Staffing and financial worries are in danger of taking their toll on museums ability to build their collections according to the Art Funds latest research, the Collecting Challenge 2010. The research, which surveyed 276 UK museums, found that three-quarters of museums say that inadequate funding and spending cuts are the biggest barrier to museums collecting activity. This is a trend felt particularly strongly by Local Authority museums, just 14% of which could count adding to their collections as a priority, compared to almost half of National museums, prompting concerns that Local Authority collections will fall behind.
At the same time museums fear that staff cutbacks could have serious long term implications for their collections with the threatened loss of curatorial skills. 20% of museums and galleries say that avoiding staff cuts, and therefore loss of expertise, is a major obstacle to collecting.
Dr Stephen Deuchar, Director of the Art Fund said: The loss of curatorial knowledge from museums is deeply troubling. We must do all we can to preserve these skills now for the benefit of future generations of museum goers.
However, museums are finding innovative ways to enrich their collections despite the difficult financial climate. The survey found that museums are increasingly working in partnership to make joint purchases and are keeping collections fresh by borrowing works of art from other institutions. A significant 47% of museums and galleries said they are displaying an increasing number of items that are borrowed from other institutions, and 59% expect this trend to rise.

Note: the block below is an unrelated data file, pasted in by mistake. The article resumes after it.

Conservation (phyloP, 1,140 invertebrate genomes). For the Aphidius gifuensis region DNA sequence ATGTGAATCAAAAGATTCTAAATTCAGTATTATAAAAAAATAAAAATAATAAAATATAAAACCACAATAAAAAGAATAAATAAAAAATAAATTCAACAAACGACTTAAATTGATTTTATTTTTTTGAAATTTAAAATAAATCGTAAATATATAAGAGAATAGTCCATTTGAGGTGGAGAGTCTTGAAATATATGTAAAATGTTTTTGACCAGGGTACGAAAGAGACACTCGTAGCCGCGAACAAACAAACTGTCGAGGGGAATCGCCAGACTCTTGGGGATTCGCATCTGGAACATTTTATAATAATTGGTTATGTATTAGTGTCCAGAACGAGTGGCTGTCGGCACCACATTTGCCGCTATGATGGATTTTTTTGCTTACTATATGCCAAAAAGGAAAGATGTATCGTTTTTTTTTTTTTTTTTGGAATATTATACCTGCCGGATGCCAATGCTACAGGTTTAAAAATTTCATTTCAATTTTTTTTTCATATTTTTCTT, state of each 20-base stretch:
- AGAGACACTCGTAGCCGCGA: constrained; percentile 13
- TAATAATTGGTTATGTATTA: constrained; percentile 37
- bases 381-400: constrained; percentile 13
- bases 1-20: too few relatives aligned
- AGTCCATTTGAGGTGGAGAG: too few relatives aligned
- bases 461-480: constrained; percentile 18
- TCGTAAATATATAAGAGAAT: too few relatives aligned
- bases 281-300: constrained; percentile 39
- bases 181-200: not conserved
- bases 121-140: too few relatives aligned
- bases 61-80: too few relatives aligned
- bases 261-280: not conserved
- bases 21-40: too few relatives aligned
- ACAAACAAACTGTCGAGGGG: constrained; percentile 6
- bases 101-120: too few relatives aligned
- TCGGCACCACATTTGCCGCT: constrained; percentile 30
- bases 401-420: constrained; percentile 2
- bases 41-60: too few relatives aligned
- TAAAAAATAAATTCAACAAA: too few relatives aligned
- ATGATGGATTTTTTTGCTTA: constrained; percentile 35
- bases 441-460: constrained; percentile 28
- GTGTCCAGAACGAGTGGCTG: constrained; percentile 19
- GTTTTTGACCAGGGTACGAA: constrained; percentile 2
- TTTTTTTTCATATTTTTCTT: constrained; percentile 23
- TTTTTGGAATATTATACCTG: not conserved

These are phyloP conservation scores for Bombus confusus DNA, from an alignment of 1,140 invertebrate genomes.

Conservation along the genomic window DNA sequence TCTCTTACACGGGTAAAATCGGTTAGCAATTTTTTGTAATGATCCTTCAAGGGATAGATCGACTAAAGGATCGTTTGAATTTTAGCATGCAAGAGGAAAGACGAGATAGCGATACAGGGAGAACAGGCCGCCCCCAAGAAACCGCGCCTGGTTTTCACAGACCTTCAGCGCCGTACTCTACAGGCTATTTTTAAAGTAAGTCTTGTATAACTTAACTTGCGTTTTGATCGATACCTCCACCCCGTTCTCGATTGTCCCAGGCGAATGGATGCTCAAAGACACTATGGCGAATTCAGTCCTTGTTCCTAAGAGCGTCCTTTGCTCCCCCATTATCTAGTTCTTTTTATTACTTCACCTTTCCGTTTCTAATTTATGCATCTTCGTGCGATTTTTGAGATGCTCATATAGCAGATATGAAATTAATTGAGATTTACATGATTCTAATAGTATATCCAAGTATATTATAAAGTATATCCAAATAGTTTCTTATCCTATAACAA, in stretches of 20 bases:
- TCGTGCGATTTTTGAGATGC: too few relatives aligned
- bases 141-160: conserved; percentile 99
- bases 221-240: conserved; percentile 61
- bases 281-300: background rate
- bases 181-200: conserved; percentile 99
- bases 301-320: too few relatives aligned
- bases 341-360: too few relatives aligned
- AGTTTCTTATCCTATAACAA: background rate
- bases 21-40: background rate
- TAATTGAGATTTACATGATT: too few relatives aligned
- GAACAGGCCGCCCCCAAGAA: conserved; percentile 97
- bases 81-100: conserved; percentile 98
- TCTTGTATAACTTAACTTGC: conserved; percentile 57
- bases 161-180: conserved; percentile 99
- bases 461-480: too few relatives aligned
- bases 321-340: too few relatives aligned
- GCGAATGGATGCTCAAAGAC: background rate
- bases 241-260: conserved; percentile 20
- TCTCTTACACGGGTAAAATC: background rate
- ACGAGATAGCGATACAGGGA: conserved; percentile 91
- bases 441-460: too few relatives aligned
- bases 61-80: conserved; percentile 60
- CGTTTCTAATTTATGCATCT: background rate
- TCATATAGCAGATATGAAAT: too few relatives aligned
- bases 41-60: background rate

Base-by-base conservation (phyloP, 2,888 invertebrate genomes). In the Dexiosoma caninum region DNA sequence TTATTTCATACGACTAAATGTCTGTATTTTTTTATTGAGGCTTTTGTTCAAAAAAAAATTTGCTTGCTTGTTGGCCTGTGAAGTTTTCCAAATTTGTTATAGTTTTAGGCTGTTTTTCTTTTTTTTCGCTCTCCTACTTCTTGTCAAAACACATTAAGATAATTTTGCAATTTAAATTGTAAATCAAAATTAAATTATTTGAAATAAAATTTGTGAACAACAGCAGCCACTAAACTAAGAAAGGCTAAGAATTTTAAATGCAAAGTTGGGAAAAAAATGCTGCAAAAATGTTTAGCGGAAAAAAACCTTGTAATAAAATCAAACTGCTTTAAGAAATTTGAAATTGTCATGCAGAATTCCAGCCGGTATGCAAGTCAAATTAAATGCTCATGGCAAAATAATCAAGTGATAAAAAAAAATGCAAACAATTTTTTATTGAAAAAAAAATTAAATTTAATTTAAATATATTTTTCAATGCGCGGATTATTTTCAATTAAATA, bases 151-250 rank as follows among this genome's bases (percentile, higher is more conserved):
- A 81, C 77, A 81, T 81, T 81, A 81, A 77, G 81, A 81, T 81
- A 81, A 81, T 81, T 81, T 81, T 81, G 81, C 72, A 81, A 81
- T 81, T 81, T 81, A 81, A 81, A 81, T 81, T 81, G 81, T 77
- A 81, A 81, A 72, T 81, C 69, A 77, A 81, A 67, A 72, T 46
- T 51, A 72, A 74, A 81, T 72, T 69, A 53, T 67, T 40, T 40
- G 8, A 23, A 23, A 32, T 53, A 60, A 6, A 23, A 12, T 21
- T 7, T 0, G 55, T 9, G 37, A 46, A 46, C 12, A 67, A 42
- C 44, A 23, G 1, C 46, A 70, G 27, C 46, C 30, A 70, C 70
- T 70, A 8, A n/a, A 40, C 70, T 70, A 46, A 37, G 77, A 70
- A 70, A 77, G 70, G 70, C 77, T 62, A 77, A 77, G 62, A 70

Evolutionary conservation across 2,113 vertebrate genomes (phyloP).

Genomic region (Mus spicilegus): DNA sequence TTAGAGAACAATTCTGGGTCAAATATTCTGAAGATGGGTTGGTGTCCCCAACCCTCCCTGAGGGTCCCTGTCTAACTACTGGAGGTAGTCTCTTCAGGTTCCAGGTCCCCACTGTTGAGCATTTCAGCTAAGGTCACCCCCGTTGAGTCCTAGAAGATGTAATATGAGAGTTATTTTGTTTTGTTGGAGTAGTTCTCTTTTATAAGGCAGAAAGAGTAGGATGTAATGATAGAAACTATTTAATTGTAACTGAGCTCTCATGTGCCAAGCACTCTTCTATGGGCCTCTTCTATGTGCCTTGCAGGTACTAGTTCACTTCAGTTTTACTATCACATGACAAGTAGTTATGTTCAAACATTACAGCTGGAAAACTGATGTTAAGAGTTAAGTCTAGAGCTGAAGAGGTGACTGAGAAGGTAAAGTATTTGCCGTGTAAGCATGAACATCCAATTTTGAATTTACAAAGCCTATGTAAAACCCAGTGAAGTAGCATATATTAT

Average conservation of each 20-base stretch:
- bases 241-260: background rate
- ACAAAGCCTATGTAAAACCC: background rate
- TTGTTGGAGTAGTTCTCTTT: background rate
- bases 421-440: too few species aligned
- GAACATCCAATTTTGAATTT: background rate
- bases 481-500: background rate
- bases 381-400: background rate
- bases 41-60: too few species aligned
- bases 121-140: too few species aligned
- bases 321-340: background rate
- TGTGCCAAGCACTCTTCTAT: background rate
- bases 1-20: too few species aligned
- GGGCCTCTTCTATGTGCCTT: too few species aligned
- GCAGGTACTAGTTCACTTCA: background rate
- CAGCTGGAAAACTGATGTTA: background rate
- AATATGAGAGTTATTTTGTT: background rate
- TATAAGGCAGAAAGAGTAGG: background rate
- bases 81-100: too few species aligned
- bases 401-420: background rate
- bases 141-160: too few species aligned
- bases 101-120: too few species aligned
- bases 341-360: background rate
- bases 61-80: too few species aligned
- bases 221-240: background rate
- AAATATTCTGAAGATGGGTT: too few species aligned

Similarly, 11% of museums have seen an increase in joint acquisitions in the last five years and 20% expect further combined purchases to be made in the future. A notable example of this is the joint acquisition last year between the V&A; the Bowes Museum in Barnard Castle, County Durham and the Fashion Museum in Bath of nine haute couture gowns designed by French couturier, Madeleine Vionnet, acquired with the help of an Art Fund grant. The trend for joint purchases is a new one in 2006 - at the time of the last survey, it was a relatively unusual initiative but in the past few years there is evidence that museums and galleries have begun to routinely consider and apply for joint acquisitions.
But despite collaborative working the fact remains that budget cuts have taken their toll on museums ability to add to their collections alone. In 2006 71% of museum curators said that their collecting ambitions were being met but this figure has now dropped to just 45%.
The survey revealed that museums are nervous about public money being further reduced after the election with over 60% of museums saying that avoiding cuts after the election is the biggest challenge they are now facing. With public money tight, galleries are increasingly looking to external funding sources to aid purchases: 62% of the surveyed museums have applied to the Art Fund for assistance in the last 5 years.
Stephen Deuchar, said: The versatility our museums are showing in working together represents a model for the future. By collaborating, museums are able to pool their resources and between them share their collections and achieve some ambitious new acquisitions. The UK tour of ARTIST ROOMS and the recent work of Birmingham Museums and Art Gallery and Potteries Museums, Stoke-on-Trent , to jointly purchase the Staffordshire Hoard are great examples of this. But museums are right to be concerned about the possibility of core funding being reduced after the election. Without a clear sign that funding will be maintained, collecting, whether individually or collectively, could become a rare luxury for museums. Continuing to grow our collections is vital if the UK s museums and galleries are to hold their place on the world stage.
A survey factsheet can be found at www.artfund.org/collectingchallenge